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A few years ago, a technician friend told me the acronym/term TWAIN stands for 'Technology Without An Intelligent Name.

The 'TWAIN Working Group' claim it is from Kipling's 'The Ballad of East and West' (..."and never the twain shall meet"), and that it reflects the difficulty of connecting scanners and personal computers, but I am interested to know whether anyone has other information.

Cheers
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Isn't Kipling the guy that makes cakes?

just kiddingEmotion: wink
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Twain is old English for two, or couple. So I suppose there could be some truth in the Working Group's statement.

But I did find this definition:

("Technology without an interesting name") Developed by a consortium of imaging hardware and software manufacturers, TWAIN is a cross-platform interface for acquiring pictures captured by TWAIN - compliant scanners, digital cameras, and still-frame video capture boards. In FrontPage, you can transfer pictures onto pages directly from TWAIN-compliant devices.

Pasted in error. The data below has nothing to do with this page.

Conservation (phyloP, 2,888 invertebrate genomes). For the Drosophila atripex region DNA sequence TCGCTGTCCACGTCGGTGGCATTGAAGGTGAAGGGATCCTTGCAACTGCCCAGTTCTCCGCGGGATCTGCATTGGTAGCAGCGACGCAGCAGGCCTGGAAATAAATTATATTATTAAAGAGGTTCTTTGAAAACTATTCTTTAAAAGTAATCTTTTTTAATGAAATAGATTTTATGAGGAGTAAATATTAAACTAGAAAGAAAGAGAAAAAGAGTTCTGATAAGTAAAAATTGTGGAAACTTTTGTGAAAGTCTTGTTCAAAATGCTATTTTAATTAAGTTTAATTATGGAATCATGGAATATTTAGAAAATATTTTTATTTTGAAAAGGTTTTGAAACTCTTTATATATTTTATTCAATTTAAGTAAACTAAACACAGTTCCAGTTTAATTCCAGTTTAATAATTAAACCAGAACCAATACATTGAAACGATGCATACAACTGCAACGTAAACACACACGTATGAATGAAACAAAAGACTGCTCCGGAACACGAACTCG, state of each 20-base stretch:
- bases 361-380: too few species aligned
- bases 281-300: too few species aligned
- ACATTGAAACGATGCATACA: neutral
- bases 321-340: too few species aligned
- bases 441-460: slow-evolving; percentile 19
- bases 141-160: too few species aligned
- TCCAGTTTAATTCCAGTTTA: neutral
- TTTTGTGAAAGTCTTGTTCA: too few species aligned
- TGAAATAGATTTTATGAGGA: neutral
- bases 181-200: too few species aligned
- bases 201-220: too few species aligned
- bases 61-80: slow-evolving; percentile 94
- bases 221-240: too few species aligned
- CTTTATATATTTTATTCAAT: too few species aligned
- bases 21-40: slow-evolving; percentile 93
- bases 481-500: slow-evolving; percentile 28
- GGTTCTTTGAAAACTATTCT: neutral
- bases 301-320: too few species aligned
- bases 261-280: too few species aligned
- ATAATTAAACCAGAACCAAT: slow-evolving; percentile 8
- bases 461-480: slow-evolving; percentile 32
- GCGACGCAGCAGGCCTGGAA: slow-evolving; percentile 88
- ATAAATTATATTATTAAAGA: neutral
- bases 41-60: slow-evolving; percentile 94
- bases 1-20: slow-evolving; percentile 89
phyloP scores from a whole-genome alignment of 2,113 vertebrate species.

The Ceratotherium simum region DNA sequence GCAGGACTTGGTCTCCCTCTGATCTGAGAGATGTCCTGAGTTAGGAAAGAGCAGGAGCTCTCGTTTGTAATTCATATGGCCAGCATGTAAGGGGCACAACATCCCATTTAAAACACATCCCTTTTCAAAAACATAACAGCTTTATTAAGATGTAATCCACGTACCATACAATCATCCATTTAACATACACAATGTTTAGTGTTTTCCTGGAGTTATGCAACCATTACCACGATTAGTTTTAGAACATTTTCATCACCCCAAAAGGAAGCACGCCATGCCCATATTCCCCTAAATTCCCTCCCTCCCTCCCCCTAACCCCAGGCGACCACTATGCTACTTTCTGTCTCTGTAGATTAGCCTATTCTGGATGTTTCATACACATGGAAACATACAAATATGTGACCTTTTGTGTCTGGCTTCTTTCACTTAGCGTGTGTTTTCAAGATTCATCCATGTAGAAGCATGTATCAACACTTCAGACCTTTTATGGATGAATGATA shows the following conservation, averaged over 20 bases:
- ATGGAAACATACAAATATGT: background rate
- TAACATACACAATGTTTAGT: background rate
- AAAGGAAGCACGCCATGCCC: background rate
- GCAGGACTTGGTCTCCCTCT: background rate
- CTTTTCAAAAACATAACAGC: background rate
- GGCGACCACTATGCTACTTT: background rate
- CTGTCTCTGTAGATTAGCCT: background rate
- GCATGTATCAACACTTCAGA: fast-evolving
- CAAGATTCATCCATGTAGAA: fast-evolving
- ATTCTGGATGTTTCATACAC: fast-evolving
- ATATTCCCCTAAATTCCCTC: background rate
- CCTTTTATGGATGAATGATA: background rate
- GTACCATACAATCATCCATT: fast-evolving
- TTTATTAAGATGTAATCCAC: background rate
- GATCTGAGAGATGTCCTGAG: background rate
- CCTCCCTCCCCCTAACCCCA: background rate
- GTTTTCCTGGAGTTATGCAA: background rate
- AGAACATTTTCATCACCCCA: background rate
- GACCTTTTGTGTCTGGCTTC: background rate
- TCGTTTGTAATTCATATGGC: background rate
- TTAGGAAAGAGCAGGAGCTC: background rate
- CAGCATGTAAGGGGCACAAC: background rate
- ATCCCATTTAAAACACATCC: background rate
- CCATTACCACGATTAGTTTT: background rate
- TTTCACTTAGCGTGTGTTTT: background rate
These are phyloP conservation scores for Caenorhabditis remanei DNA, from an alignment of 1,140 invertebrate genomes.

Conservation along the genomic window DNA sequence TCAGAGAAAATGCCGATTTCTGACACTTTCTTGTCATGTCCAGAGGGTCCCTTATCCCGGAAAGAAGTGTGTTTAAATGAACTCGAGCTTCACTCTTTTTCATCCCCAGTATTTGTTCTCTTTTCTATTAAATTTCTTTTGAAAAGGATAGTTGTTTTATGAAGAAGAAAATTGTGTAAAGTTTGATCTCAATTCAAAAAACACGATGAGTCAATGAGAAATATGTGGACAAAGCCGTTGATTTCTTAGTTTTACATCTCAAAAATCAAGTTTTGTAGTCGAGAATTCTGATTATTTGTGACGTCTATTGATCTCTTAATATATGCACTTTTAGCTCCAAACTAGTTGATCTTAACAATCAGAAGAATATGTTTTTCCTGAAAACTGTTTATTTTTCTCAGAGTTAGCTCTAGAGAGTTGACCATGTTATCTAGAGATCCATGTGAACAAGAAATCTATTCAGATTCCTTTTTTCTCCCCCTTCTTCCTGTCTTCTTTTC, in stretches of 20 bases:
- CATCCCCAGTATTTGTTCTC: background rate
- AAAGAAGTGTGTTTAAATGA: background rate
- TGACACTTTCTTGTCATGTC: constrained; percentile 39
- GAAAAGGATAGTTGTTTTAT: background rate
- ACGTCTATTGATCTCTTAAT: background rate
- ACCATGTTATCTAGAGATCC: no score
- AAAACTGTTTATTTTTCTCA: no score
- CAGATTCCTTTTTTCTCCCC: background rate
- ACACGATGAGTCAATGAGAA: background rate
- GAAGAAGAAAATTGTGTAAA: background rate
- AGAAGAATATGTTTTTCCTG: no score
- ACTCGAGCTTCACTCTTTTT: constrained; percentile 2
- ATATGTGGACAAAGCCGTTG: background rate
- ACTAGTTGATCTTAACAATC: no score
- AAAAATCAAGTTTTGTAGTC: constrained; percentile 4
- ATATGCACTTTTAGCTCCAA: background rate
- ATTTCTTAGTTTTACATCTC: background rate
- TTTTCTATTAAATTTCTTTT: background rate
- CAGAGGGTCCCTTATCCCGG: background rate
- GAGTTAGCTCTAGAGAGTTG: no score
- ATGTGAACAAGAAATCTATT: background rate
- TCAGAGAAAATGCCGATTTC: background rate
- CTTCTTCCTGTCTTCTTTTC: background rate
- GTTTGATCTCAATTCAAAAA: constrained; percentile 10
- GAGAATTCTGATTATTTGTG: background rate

[url="www.mjswebsitedesign.co.uk/glossary.htm"]www.mjswebsitedesign.co.uk/glossary.htm[/url]

This is similar to that Adidas campaign, 'All Day I Dream About Sports'. Adidas is actually named after Adi Dassler, the company founder.

But you never know with IT people, I should know.
 El Hefe's reply was promoted to an answer.